Kigali Agreement to phase out HFCs reached
This historic global climate agreement was reached at the 28th Meeting of the Parties to the Montreal Protocol on Substances that Deplete the Ozone Layer (MOP28).
Envoys of more than 170 countries in Kigali, Rwanda on 15 October 2016 agreed to phase down use and production of potent greenhouse gases, hydrofluorocarbons (HFCs) by 2045. The agreement amends the 1987 Montreal Protocol on Substances that depletes the Ozone Layer.
The Kigali Amendment is a timetable to phase-out production and consumption of the potent greenhouse gases of hydrofluorocarbons (HFCs) by 2045. It was reached at the 28th Meeting of the Parties to the Montreal Protocol on Substances that Deplete the Ozone Layer (MOP28). It is a move to prevent a potential 0.5 C rise in global temperature by 2050.
Highlights of the Agreement
• The agreement adds HFCs into the list of gases that is responsible for global warming and results in destroying the ozone layer. These potent greenhouse gases are generally used in refrigerators and air-conditioners.
• Developed countries should reduce their use of HFCs by 10 percent by 2019 from 2011-2013 levels and then by 85 percent by 2036.
• Developing Countries were segmented and their targets are
a) Developing countries like China and African nations will have to launch the transition in 2024. These countries will have to reduce HFCs production by 10 percent by 2029 as compared to 2020-2022. It will have to extend the reduction of the same to 80 percent by 2045.
b) Developing countries like India, Iran, Iraq, Pakistan and Arab Gulf states will have to begin the process of transition in 2028. They will have to reduce emissions by 10 percent by 2032 from 2024-2026 levels, and then by 85 percent by 2047.
Comment: Replacing HFCs, which is catastrophic for global warming, would prove a costly affair for developing nations because of lack of alternatives along with technology.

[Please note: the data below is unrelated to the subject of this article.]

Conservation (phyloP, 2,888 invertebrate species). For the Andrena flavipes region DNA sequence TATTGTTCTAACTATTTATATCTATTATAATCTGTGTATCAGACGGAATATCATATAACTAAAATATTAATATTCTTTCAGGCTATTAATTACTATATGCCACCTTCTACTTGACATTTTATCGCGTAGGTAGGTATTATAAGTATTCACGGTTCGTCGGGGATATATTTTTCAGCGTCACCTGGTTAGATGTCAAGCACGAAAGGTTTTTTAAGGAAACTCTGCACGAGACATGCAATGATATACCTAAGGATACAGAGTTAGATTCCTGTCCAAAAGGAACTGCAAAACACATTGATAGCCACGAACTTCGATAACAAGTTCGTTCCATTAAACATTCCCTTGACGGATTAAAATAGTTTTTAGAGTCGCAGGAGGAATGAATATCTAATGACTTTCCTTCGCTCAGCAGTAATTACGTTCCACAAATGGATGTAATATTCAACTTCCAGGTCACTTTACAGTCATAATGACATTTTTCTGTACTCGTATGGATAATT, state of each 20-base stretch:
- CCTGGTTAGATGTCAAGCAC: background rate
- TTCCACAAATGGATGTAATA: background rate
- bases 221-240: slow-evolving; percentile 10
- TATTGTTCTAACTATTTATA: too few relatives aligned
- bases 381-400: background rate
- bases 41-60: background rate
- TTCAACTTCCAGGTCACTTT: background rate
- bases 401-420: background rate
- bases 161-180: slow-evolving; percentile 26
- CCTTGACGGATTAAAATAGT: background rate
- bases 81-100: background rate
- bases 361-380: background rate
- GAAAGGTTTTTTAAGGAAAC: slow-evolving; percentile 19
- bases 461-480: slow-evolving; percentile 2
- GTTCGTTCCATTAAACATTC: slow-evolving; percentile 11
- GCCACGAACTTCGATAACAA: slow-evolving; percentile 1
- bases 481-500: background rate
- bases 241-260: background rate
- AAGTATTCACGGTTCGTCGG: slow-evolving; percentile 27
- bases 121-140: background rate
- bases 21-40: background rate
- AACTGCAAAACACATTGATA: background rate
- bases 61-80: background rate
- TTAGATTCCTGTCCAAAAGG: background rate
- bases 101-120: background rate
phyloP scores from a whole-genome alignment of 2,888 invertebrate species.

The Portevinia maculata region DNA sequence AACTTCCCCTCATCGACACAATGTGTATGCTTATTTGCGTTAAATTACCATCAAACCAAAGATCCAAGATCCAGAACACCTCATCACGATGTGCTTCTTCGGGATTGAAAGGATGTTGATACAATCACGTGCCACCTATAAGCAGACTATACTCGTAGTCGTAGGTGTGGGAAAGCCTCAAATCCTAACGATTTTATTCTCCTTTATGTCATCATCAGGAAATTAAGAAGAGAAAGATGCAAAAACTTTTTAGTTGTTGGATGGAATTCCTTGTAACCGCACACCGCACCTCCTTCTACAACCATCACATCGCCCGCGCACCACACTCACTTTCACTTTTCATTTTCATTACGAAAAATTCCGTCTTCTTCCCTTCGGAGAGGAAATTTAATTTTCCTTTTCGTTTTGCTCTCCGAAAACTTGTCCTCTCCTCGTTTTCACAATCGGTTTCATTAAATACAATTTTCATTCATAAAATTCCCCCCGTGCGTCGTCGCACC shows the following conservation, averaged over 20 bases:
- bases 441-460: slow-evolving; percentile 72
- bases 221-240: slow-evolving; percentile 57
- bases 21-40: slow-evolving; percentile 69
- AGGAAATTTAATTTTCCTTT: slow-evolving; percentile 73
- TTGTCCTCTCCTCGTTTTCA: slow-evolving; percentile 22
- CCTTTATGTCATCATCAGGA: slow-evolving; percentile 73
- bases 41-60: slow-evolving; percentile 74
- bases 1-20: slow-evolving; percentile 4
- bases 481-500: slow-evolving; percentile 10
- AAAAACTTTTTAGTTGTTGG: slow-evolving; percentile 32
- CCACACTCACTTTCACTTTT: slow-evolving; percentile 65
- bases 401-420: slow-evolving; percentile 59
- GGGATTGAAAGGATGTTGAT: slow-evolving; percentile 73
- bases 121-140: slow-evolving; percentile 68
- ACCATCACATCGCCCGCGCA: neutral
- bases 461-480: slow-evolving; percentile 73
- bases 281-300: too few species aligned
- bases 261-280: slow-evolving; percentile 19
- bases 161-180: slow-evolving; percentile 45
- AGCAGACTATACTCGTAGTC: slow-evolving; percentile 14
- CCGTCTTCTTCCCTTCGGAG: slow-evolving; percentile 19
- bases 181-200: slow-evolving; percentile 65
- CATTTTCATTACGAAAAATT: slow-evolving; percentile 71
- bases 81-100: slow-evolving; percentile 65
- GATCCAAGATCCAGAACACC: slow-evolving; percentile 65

Earlier on 13 October, India announced its decision to eliminate production and consumption of HCF-23, a potent greenhouse gas, with Global Warming Potential of 14800. The gas is produced during the manufacture of a common refrigerant gas, HCFC-22.
• It is a family of gases that are largely used in refrigerants in home and car air-conditioners.
• They are the gases that substantially worsen global warming as they are 3830 times more potent than CO2 with a lifetime of 14 years.
• HFCs were the replacement of CFCs, which were replaced under the 1987 Montreal Protocol to protect Earth’s fragile protective Ozone layer and heal the ozone hole over the Antarctica.
• A study by the Institute for Governance and Sustainable Development released in 2015 says that elimination of HFCs could reduce global warming by 0.5 degrees by 2100.
Montreal Protocol was designed to reduce the production and consumption of ozone depleting substances in order to reduce their abundance in the atmosphere, and thereby protect the earth’s fragile ozone Layer. The original Montreal Protocol was agreed on 16 September 1987 and entered into force on 1 January 1989.
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